🤓 Quick note! As this is a burning problem not only for me but for many of you, too, I developed a special acronym to characterize the in-app support businesses should always strive for:
I for Intuitive
N for Nimble
A for Accessible
P for Proactive
P for Proper
Have a look at this excellent example. Airalo provides local and regional eSIMs for travelers and has a handy app. I have already used it! Thus, if you come up with a question concerning eSIM installation, data protection, or purchase, to name a few, there are a few options:
- To use an integrated self-service help center and call it a day;
- To contact the Airalo team via a special form where you put your name, phone number, and the issue.
But there’s more to it. As shown in the screenshot below, you can also reach out to Airalo customer support via a built-in live chat feature right from your Profile tab. Besides, you can scour their detailed FAQ section without waiting for a service agent to get back. Getting started with the app, eSIM usage issues, troubleshooting – it’s all here.
The rule of thumb is that companies snap their fingers at such a feature. I mean setting it up is not rocket science. Thanks to mobile SDKs and other technical docs for developers available on the market, delivering support in-app wouldn’t even be an issue – you just click a few buttons.
So yeah, if you’re already intrigued, this is your cue to test the HelpCrunch free trial for 2 weeks completely: no need to provide any credit card details to grab those SDKs.
3. Ask for permissions queasily
In the era of digitalization, not all users are giving up their personal data easily.
Statistically, 85% of global adults want to do more to protect their online privacy. The concern is totally understandable. So if you make your in-app permission sound not-so-sweet, the chances are a user will bounce off.
In this paragraph, I wanted to showcase two polar examples. The first one – negative – originates from the USPS (United States Postal Service) application. By the way, memorize this brand, we’ll get back to it later.
So once you install USPS, you MUST accept their Terms and Conditions. No option to drop it. Or else you simply wouldn’t be able to use the app. Anyway, they make it too mandatory and the word choice is repellent:
The next examples are softer and more customer-oriented. On your left, there is PlantIn – a plant identification and care app. On your right, you see JustWatch – a streaming guide app. Both chose a user-oriented path (with the help of iOS, though, but still). Look at their in-app permissions:
PlantIn even went the extra mile by pre-asking a user to tap “Allow Tracking” on the next screen for a tailored experience. Besides, both brands provide exact reasons why the user should allow the app to track their activities. This way, you get background, additional knowledge about the app, so you don’t step into darkness. Analyze these cases and take them into account for your business.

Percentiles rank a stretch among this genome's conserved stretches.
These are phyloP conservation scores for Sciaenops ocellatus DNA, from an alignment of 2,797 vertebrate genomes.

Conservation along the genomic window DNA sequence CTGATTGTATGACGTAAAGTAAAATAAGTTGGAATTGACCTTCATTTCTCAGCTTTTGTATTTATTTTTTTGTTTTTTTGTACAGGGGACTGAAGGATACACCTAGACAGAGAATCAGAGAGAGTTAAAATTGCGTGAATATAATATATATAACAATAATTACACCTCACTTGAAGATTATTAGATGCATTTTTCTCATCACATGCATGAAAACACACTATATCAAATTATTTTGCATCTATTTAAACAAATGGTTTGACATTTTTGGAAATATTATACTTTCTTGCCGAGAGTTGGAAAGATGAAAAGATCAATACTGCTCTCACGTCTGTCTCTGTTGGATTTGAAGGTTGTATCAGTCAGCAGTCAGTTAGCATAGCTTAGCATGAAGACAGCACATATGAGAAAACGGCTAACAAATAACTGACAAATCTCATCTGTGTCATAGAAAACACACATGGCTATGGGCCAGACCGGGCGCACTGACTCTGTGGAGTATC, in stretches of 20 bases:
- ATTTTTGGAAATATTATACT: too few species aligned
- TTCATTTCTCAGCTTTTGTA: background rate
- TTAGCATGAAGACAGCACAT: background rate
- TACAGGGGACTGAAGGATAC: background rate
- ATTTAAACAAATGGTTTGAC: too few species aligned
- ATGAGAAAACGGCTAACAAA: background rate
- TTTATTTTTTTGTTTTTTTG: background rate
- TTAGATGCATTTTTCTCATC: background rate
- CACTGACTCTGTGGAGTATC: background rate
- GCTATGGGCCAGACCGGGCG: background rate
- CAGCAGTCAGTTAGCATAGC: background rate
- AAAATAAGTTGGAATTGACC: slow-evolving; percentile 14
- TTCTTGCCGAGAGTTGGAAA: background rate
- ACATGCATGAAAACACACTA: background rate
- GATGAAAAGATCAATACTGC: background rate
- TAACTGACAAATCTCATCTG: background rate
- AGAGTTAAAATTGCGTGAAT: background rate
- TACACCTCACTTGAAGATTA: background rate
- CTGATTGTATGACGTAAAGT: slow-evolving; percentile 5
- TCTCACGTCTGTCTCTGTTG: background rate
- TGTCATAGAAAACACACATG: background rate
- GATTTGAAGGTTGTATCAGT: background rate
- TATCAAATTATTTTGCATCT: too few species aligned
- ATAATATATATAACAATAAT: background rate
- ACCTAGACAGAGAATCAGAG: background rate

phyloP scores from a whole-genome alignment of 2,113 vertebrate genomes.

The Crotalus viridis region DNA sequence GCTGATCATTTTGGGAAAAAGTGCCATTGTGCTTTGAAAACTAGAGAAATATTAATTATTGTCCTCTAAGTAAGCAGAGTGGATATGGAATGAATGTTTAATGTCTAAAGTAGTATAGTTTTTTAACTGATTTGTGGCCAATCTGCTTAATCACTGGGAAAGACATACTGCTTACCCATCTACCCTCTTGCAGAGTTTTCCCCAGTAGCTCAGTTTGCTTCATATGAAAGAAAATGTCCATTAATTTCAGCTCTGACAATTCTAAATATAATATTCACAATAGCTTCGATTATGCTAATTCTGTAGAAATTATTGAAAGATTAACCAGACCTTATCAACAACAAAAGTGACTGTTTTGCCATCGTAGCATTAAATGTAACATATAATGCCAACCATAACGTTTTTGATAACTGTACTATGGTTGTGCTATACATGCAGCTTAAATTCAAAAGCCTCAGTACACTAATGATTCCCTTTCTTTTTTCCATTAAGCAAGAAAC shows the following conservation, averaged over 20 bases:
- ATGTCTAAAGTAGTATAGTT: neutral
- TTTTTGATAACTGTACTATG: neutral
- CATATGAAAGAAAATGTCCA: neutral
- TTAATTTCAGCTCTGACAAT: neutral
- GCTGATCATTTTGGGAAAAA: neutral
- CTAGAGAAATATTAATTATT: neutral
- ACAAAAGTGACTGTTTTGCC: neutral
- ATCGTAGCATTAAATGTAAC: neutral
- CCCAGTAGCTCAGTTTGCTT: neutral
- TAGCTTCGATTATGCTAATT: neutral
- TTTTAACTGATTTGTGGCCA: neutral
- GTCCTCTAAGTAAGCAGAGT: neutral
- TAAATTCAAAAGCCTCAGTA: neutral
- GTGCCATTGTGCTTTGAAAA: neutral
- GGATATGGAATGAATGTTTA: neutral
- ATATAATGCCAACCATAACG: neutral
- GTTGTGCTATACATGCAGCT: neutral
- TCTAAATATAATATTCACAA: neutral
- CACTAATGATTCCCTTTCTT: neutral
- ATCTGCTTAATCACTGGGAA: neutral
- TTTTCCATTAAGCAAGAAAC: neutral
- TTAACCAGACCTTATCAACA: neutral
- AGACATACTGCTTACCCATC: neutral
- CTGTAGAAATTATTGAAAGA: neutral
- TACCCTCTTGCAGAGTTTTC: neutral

4. Go for a minimalistic design
Who likes a bulky layout? Without a proper and easy-to-digest design, it’s hard to get the most out of the in-app experience. It’s not just me! As the numbers show, 94% of users’ negative reviews are connected to mobile app design, while 74% will return to a brand if it has a good UI. Let’s traverse this subject, shall we?
The name of the paragraph got me thinking: what if there is an app on the App Store that is literally brimming with a minimalistic design? And you know what? I beat the odds!
Here is MinimaList – a planning & tracking app with minimalism oozing in and out. Thanks to the general idea of the brand, the app is simple (maybe even too much), highly intuitive, and unpretentious.
The team behind MinimaList has thought it all out: the tutorial is a carousel with 2-line explanations and low-key visuals, the app’s main dashboard contains minimum buttons, and even a Pomodoro tracker is designed with simplicity in mind. Thus, nothing burdens your eyes and keeps you concentrated on what’s important – your to-dos.
Of course, I could call such a find sheer luck. However, if you want users to really feel your business, its “face”, try to design your app channeling your key visions, philosophy, and identity just like MinimaList did.
5. Make log-in and registration optional
I, for one, appreciate it when the application I open for the first time allows me to sign in/subscribe/register later. There is no shame in moving a user through an app slowly, helping them experience its value firsthand before forcing them to give up contact details. In fact, this process is called lazy registration (sometimes gradual engagement).
These two apps I’ve downloaded from the App Store have done that expertly.
On your left, there is Calendars: Planner & Organizer. Once you play around with some primary settings, the app suggests you subscribe to its newsletter. Good that the devs let us get back to it later (I didn’t want yet another pack of letters to flood my inbox).
On your right, there is an app for UI/UX designers – Behance. As I was just exploring what the application has to offer, registration seemed like the next level. Such a trick gave me, a potential Behance app user, an opportunity to interact with it more before making a real commitment. Besides, this usually leads to reduced churn and a better in-app experience.
6. Introduce new product features in-app
If you have an app that you update regularly, why not use it for visually highlighting new product launches/improvements and driving direct users’ attention?
Such an announcement may take many forms. From lightboxes to tooltips to badges, modals, and hotspots.
If you have had the chance to scan this article and check the author’s info, you know that I am currently learning Spanish on my own. So I could not but lay my eyes on the following application and give this in-app experience a try.
Rosetta Stone is a language learning platform that moves with the times. Recently, they’ve launched the Live feature in beta. How do I know? The team added a contrasting black box with the CTA Explore and the badge New! right in the middle of my Home screen.
This latest catch-up can help you engage with real tutors, talk to natives, check on-demand grammar/vocab clips, and learn the language as if you’re in THE country.